|Industry|| Whaling |
|Fate||Merged with Norbert Dentressangle|
|Headquarters||Edinburgh, Scotland, UK|
|Christian Salvesen (founder)|
Christian Salvesen was a Scottish whaling, transport and logistics company with a long and varied history, employing 13,000 staff and operating in seven countries in western Europe. In December 2007, it was acquired by French listed transport group Norbert Dentressangle.
Salve Christian Frederik Salvesen (1827–1911) was born in Mandal, Vest-Agder, Norway. Christian Salvesen was the son of Norwegian merchant shipowner, Thomas Salvesen (1787–1853). In 1846, his older brother Johan Theodor Salvesen (1820–1865) had gone into the partnership of Turnbull, Salvesen and Company with George W. Turnbull and established an affiliate office in Leith near Edinburgh, Scotland.
The oldest brother, Carl Emil Salvesen (1816–1877) also moved to Leith but his role in the company is unclear. Christian Salvesen joined the partnership after migrating from Mandal in 1851. He lived and operated from 20 Charlotte Street in Leith (now known as Queen Charlotte Street).
In 1868, Christian Salvesen, together with Wilhelm August Thams (1812–1884) founded the mining company Ørkedals Mining Company and bought a number of small mines around Løkken, Norway. In 1872, Christian Salvesen left the partnership and set up Christian Salvesen & Co., based in Leith.
Initially, the company operated as shipping and forwarding agents, shipbrokers and timber merchants. Christian Salvesen & Co. began buying steamers in the 1880s, and in 1886 started a line to Stavanger, with runs along the Norwegian coast.
In 1883, Christian Salvesen, delegated management of shipping operations to his eldest sons, Thomas and Frederick, who became partners in the firm. In the early 1900s, the company developed significant interests in whaling, initially in the Arctic, and then in the Antarctic.
They established and operated from a base at Leith Harbour (named for Salvesen's base in Scotland) on the island of South Georgia, to the south east of the Falkland Islands. During 1908, in partnership with Christian Thams, Christian Salvesen also invested in the construction of the first electric railway from Løkken to Thamshavn in Norway in support of their mining interests.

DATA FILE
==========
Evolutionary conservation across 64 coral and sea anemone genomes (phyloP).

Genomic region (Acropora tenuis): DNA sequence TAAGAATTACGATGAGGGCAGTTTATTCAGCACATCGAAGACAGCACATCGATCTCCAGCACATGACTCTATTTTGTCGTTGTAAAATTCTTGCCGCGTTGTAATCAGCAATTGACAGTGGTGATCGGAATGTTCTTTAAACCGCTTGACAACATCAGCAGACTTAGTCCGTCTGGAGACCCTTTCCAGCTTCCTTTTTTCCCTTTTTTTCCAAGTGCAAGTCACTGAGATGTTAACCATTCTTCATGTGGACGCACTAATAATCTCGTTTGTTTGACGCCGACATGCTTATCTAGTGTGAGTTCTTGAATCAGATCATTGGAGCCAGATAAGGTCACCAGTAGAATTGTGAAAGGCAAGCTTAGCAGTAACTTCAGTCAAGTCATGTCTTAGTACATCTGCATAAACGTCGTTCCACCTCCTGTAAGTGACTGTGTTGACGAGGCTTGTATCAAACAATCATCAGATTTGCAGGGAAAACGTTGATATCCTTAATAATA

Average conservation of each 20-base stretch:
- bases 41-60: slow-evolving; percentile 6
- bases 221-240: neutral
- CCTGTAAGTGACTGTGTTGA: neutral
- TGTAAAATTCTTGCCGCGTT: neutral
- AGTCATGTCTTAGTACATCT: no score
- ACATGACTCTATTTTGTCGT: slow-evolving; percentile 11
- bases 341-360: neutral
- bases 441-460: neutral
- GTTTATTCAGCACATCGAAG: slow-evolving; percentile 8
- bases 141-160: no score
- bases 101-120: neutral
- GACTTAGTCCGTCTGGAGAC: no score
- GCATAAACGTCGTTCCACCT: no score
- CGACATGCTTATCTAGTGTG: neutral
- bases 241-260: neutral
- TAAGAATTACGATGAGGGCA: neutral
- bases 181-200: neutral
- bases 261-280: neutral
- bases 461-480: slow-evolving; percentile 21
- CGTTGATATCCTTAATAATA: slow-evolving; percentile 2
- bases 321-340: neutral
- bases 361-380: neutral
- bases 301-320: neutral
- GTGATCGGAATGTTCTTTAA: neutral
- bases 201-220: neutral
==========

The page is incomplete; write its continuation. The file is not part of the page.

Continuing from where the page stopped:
In the years 1950 to 1962, the whaling ships Southern Harvester and Southern Venturer belonged to the company. These ships were floating factories, and the core of a whaling expedition. Each expedition consisted of a floating factory as well as a team of whale catchers which were equipped with an onboard hangar which housed a Westland Whirlwind (helicopter) which was used for whale spotting.
One of the company's whale catchers, Southern Actor , now lies at the whaling museum in Sandefjord, Norway, and is preserved as a floating museum ship. They ceased whaling in 1963 and ceased shipping in 1990, thereafter concentrating on road haulage.
As the boom in whaling ended after World War II, Salvesen moved into the commercial trawler business and also bought a cold store in Grimsby. It traded primarily in housebuilding, general food freezing and oil before moving back into the transport business by buying Swift Services.
Christian Salvesen's house stood at Goldenacre in Edinburgh, on Ferry Road opposite Inverleith Row, and closing the vista along that road. A huge villa from around 1865 set in extensive gardens, it was demolished in the 1960s and replaced by Edinburgh's tax office, that in turn was demolished in the early 21st century, and is now a housing site.
His offices were on the south side of Bernard Street, Leith, in a building that doubled as the Norwegian Consulate for Edinburgh (now a Chinese restaurant).[ citation needed ] He is buried in Rosebank Cemetery on Pilrig Street in Leith.